Country Smallholding|June 2020
Every cloud has a silver lining. Although it would be crass to apply this most trite of clichés to the Covid-19 pandemic, there are flashes of brightness that have broken through the gloom.
Oliver Lee’s Hownow Dairy, a two-year-old ‘cow-to-cup’ organic milk delivery business in South Devon, has exploded in size since the crisis began.
“We doubled the business in a fortnight, and it’s still growing,” says Oliver, 27. “At the beginning of March we were a growing little business, working hard on gradually increasing awareness and adding 10 new customers a week. Covid-19 came along and, because we went into lockdown, people wanted home deliveries and we had the network.
“The first week we did 25 new deliveries on top of the 275 we already had. The week after we added 200. Now we’re at 700.”
Oliver admits that he had “a brief panic”.
“But I had a five-minute breather, and got on with it — more cows, more grazing, more delivery drivers.”
Oliver rents his cows — pedigree Ayrshires — from the man he calls his mentor, Russell Ashford, for whom he worked for four years.
“I rang him and said I needed 10 more cows tomorrow,” laughs Oliver, who has 40 acres at Ladywell Farm in South Hams, enough for 40 cows, and he quickly rented another 56 acres from a neighbour.
“We’ve gone from being just shy of breaking even to being very much profitable in six weeks,” says Oliver proudly. “Hopefully, by the end of May, we will owe nothing which, if you think that we only really started last January, is quite something. We’ve been lucky — we got our break early on, but if this had happened last year, we’d have struggled as we didn’t have the infrastructure, the knowhow or the confidence.”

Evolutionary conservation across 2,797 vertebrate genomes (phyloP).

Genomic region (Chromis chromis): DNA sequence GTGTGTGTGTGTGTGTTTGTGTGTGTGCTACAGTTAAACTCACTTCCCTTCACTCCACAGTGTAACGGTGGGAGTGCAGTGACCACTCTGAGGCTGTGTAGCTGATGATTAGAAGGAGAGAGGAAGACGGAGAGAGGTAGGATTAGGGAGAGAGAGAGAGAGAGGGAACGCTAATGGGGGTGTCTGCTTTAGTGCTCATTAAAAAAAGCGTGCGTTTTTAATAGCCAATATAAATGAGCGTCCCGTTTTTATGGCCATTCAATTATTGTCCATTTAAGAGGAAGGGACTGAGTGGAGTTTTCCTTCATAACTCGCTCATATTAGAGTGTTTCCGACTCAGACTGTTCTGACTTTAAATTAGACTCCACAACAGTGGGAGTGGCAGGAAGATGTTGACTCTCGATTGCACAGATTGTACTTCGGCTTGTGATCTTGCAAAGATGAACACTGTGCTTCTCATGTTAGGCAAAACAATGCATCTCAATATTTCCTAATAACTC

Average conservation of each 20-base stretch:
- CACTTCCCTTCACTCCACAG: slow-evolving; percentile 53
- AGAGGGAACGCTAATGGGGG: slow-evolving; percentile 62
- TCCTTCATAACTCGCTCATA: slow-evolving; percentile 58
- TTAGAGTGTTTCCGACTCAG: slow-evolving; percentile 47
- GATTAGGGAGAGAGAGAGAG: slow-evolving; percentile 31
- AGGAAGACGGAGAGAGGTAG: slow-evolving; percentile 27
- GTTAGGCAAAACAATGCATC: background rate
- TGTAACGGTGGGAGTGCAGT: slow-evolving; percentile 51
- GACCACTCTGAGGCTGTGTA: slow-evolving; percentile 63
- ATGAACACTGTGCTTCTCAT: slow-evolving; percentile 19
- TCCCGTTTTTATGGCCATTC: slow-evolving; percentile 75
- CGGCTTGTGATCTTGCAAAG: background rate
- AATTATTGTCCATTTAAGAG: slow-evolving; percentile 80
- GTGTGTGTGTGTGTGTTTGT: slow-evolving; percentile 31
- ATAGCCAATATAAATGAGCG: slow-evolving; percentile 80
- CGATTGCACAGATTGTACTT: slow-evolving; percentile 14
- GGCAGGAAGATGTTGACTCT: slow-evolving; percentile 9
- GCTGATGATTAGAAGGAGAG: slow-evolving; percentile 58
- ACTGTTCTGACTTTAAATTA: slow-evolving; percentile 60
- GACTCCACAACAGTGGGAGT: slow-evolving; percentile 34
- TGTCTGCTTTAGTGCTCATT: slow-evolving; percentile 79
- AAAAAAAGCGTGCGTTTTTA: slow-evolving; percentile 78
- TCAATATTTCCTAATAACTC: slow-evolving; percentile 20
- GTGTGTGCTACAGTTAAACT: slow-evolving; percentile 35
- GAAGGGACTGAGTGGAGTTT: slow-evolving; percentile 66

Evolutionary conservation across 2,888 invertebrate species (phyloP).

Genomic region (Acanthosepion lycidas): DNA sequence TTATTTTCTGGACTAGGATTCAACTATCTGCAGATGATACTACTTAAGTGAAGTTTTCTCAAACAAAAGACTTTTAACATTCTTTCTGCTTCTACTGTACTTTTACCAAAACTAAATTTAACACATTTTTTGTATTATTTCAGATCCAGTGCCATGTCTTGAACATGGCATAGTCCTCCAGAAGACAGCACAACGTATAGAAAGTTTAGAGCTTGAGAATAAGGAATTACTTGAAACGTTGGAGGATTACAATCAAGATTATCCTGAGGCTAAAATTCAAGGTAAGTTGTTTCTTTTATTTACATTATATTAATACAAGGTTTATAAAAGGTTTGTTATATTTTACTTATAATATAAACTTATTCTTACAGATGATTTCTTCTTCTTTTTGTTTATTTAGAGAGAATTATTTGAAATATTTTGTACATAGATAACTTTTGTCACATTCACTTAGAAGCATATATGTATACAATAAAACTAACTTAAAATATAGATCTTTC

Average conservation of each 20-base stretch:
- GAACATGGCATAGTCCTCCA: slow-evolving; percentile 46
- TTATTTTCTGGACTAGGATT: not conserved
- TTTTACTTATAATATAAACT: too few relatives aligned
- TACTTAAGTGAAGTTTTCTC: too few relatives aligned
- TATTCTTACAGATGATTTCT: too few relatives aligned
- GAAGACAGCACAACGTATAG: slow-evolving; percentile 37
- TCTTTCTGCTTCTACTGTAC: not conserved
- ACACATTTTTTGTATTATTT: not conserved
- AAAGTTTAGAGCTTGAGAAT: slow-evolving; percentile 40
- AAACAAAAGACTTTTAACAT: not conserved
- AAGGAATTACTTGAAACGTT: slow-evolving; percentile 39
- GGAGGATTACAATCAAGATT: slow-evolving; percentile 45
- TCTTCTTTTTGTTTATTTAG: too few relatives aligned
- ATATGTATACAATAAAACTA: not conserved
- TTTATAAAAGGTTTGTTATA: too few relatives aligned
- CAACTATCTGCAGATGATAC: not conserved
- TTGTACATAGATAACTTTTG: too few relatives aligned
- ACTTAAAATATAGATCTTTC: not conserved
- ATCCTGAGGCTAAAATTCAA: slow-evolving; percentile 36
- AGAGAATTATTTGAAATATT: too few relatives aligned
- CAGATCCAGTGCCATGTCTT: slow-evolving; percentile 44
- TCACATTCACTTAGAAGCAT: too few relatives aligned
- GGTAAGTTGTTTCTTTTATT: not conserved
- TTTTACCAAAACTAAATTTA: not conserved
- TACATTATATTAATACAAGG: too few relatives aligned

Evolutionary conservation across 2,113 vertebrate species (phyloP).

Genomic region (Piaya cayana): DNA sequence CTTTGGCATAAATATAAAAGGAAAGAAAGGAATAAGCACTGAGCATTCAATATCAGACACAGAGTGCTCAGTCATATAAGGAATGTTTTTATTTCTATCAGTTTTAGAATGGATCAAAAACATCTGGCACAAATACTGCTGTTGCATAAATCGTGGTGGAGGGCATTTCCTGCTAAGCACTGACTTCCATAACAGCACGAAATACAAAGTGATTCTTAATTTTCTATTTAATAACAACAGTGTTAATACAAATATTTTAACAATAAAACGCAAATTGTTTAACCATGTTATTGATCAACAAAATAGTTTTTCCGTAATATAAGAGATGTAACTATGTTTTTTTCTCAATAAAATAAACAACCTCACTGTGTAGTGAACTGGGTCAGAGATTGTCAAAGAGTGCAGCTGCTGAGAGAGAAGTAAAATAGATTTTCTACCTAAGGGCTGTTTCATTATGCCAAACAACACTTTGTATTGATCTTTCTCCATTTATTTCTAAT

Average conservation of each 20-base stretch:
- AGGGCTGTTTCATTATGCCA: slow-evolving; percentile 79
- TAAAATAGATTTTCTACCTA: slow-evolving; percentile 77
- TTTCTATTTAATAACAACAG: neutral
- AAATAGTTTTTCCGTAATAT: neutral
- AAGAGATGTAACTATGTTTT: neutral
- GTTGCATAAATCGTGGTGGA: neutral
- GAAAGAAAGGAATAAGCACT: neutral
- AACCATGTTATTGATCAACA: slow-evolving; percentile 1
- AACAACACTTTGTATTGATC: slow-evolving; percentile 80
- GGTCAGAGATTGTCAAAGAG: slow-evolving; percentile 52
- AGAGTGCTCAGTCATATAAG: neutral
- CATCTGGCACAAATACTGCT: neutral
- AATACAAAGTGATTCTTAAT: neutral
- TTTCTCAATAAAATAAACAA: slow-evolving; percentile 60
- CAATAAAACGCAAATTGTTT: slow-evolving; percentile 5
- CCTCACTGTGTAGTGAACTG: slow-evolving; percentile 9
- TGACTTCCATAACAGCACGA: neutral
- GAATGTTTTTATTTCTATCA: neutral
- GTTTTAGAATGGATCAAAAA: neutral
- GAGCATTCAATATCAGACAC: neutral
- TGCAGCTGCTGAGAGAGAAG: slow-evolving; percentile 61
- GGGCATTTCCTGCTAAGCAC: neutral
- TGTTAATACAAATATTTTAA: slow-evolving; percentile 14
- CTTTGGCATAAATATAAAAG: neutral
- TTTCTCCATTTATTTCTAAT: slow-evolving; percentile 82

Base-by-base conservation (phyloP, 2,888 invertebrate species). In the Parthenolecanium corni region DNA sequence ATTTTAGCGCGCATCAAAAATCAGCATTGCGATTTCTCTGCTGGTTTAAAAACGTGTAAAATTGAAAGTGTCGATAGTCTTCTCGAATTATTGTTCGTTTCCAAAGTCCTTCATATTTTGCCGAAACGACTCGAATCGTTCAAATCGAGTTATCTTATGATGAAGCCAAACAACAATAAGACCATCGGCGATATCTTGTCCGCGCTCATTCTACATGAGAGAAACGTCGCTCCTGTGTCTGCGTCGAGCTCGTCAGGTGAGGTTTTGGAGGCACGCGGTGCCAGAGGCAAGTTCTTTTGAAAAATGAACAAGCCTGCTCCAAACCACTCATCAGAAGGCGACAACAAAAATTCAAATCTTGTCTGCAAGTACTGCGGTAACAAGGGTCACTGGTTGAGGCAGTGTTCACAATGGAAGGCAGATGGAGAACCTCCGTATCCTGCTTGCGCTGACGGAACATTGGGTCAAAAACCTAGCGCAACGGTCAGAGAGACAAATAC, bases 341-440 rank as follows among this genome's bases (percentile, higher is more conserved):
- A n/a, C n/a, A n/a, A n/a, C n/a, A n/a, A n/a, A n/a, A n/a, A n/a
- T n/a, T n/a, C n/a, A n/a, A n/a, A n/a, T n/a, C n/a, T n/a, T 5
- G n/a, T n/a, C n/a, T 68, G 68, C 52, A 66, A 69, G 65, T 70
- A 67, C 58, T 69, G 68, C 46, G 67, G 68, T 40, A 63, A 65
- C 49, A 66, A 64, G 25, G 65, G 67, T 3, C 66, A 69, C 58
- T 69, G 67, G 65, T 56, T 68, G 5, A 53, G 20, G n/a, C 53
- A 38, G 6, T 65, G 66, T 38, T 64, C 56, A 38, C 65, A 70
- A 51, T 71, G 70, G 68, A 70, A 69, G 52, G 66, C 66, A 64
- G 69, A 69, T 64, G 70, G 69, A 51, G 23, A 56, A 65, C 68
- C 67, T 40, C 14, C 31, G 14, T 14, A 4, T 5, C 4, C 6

As well as the “gorgeous” milk and clotted cream he supplies, Oliver has expanded Hownow Dairy’s delivery offerings to include a number of other local fresh food products, such as artisan bread, apple and orange juice, coffee, and eggs.
“We’ve had a fantastic reaction. People say: ‘We’re converted, we’ll stay with you forever.’ I think it would be naïve to expect them all to stay — we’re planning for a 50% drop off in new customers — but I don’t think we’ll lose them all, and even if we drop down to 500 customers a week, we’re still profitable at that,” he says.
To have achieved such success with a very new business when so young sounds like something of a fairy tale, but, like all good stories, there have been some serious bumps along the path.
Although Ladywell has been in the family for more than 50 years, and Oliver’s maternal grandfather, Ted Mitchell, was a dairy farmer here, Oliver, who has two brothers, was born in Scunthorpe. His father is a farmer — but of fish — and they moved around quite a lot, including 18 months spent in Nova Scotia, Canada.
“But we always came to Devon on holiday,” says Oliver. “I have a very fond memory of me and granddad, me following him around the farm.”
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